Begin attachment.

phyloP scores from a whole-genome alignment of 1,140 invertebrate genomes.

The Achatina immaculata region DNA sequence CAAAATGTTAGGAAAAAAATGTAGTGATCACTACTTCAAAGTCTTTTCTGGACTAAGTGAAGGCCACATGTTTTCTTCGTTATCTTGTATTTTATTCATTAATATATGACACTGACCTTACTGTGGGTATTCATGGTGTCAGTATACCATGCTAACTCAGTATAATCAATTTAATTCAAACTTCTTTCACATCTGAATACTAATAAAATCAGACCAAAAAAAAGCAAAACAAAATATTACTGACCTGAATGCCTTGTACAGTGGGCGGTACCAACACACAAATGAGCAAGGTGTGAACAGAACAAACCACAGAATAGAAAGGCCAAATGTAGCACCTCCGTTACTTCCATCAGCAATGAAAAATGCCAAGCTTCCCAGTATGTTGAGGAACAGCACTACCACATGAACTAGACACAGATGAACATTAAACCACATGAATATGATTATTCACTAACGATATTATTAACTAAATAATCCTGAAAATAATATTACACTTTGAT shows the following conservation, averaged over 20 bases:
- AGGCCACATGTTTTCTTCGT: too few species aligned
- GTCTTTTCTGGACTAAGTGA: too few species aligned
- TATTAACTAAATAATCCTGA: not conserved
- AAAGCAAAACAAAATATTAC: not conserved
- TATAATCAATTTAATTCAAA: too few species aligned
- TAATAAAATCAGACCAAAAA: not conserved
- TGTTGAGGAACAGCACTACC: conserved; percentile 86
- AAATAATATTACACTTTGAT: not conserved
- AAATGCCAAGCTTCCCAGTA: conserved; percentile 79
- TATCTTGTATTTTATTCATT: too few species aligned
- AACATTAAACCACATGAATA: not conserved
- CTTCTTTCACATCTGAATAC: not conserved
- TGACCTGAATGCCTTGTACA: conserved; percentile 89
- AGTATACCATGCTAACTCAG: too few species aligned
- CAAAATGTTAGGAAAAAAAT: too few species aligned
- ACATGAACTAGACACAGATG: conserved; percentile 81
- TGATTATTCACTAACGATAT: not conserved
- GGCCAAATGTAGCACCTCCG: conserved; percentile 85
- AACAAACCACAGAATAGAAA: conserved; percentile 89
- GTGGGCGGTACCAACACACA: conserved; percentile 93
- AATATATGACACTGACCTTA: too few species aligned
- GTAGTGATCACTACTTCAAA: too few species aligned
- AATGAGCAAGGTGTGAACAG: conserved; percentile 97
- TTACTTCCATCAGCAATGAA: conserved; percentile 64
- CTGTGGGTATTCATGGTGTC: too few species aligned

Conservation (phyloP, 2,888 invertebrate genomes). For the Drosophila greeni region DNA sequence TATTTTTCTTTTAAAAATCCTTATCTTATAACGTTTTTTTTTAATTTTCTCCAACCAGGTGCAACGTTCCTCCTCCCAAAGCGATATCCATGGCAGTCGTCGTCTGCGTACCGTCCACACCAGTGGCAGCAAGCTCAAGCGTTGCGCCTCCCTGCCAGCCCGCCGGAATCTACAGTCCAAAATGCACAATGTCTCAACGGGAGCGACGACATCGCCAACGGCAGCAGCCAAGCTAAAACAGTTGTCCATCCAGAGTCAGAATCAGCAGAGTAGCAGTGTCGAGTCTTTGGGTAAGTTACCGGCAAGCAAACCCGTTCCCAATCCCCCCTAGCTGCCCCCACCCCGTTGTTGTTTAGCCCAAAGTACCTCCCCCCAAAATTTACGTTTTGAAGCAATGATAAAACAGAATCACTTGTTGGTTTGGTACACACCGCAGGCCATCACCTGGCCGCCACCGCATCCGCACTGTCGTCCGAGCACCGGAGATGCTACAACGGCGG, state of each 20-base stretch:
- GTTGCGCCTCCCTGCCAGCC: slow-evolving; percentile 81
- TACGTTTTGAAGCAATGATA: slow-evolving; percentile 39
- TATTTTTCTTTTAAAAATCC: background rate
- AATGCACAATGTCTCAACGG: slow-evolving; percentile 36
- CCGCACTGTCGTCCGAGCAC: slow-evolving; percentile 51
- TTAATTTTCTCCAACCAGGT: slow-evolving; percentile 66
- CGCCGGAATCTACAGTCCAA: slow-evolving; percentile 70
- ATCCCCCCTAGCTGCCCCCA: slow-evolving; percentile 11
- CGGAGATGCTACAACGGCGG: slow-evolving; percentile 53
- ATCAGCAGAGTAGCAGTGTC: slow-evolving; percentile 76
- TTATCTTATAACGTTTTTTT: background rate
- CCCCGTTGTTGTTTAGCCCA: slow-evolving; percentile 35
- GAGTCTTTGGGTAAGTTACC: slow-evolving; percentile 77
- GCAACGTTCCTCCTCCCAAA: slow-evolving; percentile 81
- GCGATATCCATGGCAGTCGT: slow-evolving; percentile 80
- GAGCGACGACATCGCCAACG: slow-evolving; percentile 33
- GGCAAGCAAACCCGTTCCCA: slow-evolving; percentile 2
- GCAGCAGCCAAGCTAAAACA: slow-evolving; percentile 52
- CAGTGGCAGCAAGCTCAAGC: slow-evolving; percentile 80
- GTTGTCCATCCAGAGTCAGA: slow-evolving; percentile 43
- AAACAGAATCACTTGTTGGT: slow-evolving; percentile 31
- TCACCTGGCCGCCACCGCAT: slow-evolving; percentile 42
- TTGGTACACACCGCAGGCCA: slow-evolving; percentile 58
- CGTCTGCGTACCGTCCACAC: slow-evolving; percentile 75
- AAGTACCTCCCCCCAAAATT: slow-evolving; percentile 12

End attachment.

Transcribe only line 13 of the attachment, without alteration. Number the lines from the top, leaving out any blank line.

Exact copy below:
- AACATTAAACCACATGAATA: not conserved